Acoustic Attack On Motion Sensors

And yet another jaw dropping security attack on mobile devices (and also on IoT and lots of other technology).

Timothy Trippel and colleagues at Michigan and South Carolina describe “acoustic injection attacks” on accelerometers, that can mess with apps on your phone, drone, or other sensor-equipped device. Yoiks!

The researchers give the gory technical details in a paper to be presented in April [1]. But the general idea is simple enough.

Sound waves can be used to create false output from the accelerometer. Basically, playing a sound at the accelerometer’s resonant frequency can push it to respond just as it does to movement. This not only messes up the motion sensing, it can be used to fool the device, i.e., to spoof whatever signal you want. An attacker that can play sounds near the device may be able to take it over and make it do whatever he wants.

This attack is significant because there are many applications that are using accelerometer data for critical system controls, including input to AI algorithms that detect human and machine behavior, and vehicle navigation. Accelerometers are also used in gesture based interfaces.

So, evil doers might fiddle a fitness tracker, registering extra steps and false positions. More alarming, an attack might mislead the navigation of a drone or self-driving car. A gesture based controller might be taken over to send false instructions. And so on.

This is certainly an alarming flaw for the development of whole-body interfaces and other wearable devices. It’s hard enough to get motion and tracking to work, it’s not great to hear that it might be hacked.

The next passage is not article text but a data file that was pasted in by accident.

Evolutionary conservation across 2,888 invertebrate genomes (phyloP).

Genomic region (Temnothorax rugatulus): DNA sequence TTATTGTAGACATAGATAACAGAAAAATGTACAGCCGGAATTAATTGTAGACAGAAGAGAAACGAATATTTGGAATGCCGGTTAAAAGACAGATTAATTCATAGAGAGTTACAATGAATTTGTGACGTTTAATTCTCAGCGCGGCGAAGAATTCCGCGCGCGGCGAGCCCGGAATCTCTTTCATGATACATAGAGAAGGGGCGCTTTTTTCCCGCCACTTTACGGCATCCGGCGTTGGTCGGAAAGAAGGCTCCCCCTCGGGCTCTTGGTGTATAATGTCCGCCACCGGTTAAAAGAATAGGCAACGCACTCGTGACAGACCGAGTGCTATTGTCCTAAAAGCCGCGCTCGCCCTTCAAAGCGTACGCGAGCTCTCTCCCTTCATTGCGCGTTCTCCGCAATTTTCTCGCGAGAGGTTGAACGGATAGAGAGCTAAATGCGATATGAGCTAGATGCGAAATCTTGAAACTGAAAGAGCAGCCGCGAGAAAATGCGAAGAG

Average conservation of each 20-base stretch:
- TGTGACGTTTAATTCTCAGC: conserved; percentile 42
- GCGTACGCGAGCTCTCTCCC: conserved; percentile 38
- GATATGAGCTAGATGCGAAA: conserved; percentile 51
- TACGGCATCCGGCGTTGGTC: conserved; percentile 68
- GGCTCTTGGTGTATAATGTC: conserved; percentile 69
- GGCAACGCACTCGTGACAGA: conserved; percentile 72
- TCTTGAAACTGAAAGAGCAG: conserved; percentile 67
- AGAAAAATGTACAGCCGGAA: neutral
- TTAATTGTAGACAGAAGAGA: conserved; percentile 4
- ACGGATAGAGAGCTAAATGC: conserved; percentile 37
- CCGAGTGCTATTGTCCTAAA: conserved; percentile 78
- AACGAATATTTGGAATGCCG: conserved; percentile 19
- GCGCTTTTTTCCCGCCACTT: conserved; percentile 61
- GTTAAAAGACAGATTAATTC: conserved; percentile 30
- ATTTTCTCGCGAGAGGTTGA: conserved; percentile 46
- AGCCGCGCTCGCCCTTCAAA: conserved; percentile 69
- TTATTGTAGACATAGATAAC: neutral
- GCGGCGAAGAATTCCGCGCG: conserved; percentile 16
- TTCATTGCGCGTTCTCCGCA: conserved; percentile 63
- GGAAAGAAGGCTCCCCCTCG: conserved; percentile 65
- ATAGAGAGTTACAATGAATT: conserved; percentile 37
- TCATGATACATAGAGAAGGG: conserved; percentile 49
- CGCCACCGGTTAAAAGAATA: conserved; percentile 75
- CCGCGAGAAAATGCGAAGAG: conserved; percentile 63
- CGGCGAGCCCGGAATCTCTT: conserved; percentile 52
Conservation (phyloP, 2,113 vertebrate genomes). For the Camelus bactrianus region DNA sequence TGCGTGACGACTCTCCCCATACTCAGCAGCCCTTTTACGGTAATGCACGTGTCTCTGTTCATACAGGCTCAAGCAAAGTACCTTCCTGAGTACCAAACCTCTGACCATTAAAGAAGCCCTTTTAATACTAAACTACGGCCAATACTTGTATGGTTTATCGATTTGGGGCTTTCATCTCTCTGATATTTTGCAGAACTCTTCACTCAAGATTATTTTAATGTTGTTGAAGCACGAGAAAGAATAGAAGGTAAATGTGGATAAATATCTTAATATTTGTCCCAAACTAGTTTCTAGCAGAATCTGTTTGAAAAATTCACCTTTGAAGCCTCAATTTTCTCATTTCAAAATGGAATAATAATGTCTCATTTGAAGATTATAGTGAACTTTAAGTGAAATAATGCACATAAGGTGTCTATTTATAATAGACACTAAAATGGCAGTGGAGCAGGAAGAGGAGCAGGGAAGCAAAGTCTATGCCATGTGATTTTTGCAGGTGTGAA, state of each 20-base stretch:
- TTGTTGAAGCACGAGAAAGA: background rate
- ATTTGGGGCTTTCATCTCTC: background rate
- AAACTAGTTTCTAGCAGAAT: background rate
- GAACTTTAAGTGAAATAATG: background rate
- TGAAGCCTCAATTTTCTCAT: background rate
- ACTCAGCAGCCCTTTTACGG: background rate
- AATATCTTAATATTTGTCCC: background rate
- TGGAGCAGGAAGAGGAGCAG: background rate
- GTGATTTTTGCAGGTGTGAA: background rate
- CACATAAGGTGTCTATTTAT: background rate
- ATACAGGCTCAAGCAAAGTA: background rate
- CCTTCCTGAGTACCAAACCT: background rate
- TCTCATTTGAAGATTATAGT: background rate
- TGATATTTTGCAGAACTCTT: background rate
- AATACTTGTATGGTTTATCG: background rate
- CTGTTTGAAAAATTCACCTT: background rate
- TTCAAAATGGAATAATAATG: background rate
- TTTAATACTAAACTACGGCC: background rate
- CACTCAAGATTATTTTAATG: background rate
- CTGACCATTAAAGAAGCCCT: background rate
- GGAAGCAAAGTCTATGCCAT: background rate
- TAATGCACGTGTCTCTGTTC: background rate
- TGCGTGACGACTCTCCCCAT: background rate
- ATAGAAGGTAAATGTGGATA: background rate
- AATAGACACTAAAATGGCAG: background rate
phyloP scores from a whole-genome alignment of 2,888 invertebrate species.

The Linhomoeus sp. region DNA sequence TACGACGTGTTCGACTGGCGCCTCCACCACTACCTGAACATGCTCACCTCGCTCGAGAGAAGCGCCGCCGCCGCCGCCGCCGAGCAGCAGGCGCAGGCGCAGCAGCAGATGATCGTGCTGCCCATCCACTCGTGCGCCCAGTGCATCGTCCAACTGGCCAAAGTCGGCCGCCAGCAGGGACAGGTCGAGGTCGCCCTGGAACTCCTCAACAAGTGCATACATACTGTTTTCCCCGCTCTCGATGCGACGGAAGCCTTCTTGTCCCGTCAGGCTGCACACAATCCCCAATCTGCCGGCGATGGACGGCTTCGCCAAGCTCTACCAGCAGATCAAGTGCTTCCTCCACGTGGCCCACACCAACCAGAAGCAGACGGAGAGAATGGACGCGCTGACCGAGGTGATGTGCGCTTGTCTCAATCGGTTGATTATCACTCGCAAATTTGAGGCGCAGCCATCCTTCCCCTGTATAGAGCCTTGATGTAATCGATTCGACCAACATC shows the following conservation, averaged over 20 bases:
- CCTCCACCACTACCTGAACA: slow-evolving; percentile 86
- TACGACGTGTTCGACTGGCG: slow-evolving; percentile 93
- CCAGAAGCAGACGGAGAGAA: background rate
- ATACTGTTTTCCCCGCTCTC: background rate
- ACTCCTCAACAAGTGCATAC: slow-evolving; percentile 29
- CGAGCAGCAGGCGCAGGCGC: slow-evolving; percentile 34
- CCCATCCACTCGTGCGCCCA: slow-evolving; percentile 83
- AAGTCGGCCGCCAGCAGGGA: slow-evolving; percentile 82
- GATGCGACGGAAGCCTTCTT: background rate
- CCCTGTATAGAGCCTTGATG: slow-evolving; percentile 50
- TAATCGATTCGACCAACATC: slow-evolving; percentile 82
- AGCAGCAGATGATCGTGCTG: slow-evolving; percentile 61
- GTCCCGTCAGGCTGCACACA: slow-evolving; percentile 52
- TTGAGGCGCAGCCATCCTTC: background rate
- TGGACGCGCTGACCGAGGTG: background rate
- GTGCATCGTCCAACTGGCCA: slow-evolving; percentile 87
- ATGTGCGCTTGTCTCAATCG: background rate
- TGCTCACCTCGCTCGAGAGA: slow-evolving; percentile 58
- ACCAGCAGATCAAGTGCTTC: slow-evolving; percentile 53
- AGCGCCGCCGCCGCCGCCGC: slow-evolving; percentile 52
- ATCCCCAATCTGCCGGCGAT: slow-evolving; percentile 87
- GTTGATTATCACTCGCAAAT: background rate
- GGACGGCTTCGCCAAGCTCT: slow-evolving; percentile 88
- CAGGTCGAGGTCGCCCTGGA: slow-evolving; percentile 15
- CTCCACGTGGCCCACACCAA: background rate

This is yet another grievous potential flaw in self-driving cars and other sensor heavy machinery.  Even if you secure the wireless and other networks (which is pretty iffy, if you want my opinion), the system might still be hacked by a drive by boom box or covert squawk from the satellite music stream.


The research indicates that the majority of current mass produces MEMS accelerometers are vulnerable to this attack, at least to some degree. The paper recommends design improvements for future sensors, and some software defenses that protect systems with vulnerable sensors. In addition, sensors might be swathed in soundproofing.

The software countermeasures are interesting: they avoid simple periodic sampling of the signal, using random or 180 degree out of phase sampling. These yield the same result as regular sampling of the analog signal, but cannot be fooled by the acoustic injection in many cases.

This is a cool paper! Nice work.

  1. Timothy Trippel, Ofir Weisse, Wenyuan Xu, Peter Honeyman, and Kevin Fu, WALNUT: Waging Doubt on the Integrity of {MEMS} Accelerometers with Acoustic Injection Attacks, in IEEE European Symposium on Security and Privacy. 2017: Paris.
  2. WALNUT. WALNUT: Acoustic Attacks on MEMS Sensors. 2017,


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